The proverbial bottom fell out from under consumer prices in the month of November, as a seasonally adjusted 0.6% decrease was reported by the Labor Department (PDF file). The uneducated consumer and researcher may look at this and become puzzled, but those who know see a tremendous figure that equates to the biggest drop in the Consumer Price Index (CPI) in fifty-six years.
According to the Bureau of Labor Statistics' (BLS) monthly release, the overall CPI dropped 0.6% in November bringing the trailing 12-month CPI increase down to 3.5%. This number beat economists' expectations of a 0.4% decrease based on the median of 70 forecasts, according to Bloomberg. The two major categorical decreases were in transportation and energy costs due to the drop in oil and natural gas prices last month. The respective price decreases are 4.8% and 8.0% thanks in large part to a 16% drop in the price of oil. All remaining expenditure categories, save one (a 0.6% increase in medical care costs), increased by less than 0.5%.
Another release this morning by the BLS was the Real Earnings News Release (PDF file) which reported a 0.6% rise in real average weekly earnings. This number comes from a 0.3% decrease in average weekly hours, offset by a 0.2% rise in average hourly earnings and a 0.8% drop in the unadjusted CPI-W (for urban wage earners and clerical workers). Combined with October's increase, real earnings have surged over one percent in the past two months following the adverse effects Katrina had on the entire American economy.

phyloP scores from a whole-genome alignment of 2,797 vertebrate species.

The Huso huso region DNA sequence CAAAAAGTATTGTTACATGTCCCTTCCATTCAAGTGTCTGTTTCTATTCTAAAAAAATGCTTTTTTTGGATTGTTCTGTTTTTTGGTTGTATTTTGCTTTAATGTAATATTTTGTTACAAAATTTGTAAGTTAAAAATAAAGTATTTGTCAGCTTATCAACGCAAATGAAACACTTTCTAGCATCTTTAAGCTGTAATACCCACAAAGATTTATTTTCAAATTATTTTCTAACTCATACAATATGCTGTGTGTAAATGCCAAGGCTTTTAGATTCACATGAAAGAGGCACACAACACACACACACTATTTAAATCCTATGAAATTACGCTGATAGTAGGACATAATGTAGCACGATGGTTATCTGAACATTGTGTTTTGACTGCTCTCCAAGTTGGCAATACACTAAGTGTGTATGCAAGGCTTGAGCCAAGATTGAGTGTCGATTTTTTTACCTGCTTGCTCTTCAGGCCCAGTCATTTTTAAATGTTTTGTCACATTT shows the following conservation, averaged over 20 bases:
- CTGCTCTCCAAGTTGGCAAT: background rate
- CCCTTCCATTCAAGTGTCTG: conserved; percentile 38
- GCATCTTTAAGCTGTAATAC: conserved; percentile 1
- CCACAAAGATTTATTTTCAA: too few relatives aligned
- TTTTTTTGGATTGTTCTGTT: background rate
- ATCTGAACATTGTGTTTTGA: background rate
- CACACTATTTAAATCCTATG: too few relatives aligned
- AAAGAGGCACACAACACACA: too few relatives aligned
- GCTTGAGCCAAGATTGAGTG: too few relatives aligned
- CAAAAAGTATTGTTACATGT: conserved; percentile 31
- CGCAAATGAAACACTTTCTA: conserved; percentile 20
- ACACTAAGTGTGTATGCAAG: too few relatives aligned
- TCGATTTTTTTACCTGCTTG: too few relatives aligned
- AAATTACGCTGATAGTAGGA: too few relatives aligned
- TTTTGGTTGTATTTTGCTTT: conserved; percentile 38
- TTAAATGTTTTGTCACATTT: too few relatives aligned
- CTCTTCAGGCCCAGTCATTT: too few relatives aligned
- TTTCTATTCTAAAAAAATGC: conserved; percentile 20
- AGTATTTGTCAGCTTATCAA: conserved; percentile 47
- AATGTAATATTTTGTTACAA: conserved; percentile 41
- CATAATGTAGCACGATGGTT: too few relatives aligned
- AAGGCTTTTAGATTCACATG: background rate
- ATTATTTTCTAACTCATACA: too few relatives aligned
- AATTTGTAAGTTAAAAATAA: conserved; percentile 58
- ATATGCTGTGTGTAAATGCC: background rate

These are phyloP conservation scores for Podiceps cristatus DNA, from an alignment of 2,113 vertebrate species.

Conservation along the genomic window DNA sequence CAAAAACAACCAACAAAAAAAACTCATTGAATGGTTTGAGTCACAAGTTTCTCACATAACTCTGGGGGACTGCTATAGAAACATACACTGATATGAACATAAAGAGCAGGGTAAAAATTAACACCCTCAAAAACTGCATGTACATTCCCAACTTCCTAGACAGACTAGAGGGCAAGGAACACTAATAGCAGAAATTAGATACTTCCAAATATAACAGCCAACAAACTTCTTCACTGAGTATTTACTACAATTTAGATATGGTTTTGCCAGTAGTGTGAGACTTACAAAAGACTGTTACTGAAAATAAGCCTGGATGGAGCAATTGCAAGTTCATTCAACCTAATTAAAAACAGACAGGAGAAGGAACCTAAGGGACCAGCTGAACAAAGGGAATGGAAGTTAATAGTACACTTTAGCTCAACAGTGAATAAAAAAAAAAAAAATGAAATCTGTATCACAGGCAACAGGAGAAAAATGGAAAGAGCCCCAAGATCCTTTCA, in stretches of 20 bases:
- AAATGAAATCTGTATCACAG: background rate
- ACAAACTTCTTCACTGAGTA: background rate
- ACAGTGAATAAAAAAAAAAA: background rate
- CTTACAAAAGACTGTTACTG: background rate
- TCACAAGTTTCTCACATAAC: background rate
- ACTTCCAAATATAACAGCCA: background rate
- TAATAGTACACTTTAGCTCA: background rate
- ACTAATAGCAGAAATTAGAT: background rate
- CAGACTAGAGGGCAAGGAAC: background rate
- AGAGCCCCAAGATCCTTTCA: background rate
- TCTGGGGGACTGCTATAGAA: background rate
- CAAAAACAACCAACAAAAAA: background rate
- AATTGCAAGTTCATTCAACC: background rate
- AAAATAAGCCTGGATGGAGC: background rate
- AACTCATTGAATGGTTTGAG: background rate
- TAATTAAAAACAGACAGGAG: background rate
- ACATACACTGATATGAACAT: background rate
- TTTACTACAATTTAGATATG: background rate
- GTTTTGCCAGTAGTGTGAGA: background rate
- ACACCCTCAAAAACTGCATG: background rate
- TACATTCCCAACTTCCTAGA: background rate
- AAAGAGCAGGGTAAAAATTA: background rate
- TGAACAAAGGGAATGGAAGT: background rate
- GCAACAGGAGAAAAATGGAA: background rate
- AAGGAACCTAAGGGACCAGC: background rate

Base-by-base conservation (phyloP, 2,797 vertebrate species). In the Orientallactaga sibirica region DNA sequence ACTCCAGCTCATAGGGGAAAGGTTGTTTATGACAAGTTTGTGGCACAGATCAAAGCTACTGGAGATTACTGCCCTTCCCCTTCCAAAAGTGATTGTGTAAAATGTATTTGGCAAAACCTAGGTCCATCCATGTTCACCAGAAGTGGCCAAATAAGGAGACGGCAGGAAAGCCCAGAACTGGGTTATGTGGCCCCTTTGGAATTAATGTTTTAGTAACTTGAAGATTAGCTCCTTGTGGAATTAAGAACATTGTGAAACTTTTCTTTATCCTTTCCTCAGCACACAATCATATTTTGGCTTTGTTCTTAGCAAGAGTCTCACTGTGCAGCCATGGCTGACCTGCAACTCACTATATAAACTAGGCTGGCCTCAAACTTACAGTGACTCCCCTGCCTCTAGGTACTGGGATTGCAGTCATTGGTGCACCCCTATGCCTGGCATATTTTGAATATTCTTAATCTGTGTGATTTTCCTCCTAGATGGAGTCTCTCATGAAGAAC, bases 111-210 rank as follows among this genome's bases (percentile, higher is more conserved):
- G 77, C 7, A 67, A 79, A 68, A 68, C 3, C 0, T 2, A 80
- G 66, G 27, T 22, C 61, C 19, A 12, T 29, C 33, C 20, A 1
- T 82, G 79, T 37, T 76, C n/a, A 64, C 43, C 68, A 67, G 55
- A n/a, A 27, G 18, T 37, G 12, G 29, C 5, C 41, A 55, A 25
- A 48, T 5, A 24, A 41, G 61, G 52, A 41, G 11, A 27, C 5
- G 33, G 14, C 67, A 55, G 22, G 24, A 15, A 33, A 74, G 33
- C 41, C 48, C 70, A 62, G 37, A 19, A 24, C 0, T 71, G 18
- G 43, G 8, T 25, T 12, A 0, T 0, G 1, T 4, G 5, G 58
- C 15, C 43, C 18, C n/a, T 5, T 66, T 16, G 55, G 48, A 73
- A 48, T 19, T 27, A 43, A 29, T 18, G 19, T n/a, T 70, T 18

Furthermore, production increases are fueling the stellar economic growth we saw last quarter and expect in the final quarter of 2005. According to Bloomberg, "[T]he back-to-back gain in production was the biggest in eight years and the amount of factory capacity in use matched a five-year high, the Fed's report showed." Capacity utilization continues to surge toward its 32-year average of 81.0%, as it ended November only 0.8% off the mark.
With all the great news on the economic front, what are we hearing about? The trade deficit! A LexisNexis search of "trade deficit" in major papers resulted in over twenty articles in the last week. What is it with the MSM's propensity to report negativity and shelve the positivity? Whether it's Iraq, where they report on the deaths of every U.S. troop but fail to mention when their missions result in a 25-1 ratio of enemies killed, wounded and/or captured. Even when the economy is chugging along and on pace to end 2005 with falling prices and unemployment alongside increasing wages and productivity, the media is stuck on the trade deficit.
So negative is the news that conservative commentators like Larry Kudlow on his CNBC show almost had a heartattack when the New York Times came out with a positive take on the economy. Well folks, just be glad I'm here to divulge the good information when it happens.
BEWARE: The next MSM love story will be over the "loss" of benefits among large corporations like General Motors. Perhaps if corporations would scrap pensions and move to a 401K system with matching employer-contributions, they would see their profits go up and everything would be hunky-dory. The problem is that the unions would never give up "guaranteed" benefits and allow their clients' money to be put in "dangerous" stock portfolios.
The truth is, 401K's (like the one I own) typically earn 10% per year. Everything that you invest is taken out of your paycheck (pre-tax) and matched by the employer to the dollar. Basically, every employee doubles their investment and builds their own nest-egg month by month. This also reduces the burden on Social Security because fewer workers retire with little or no money invested.
But don't expect liberals to be happy with that course of action; it means fewer dollars given to their prescious IRS. Oh well, it's worth a shot ...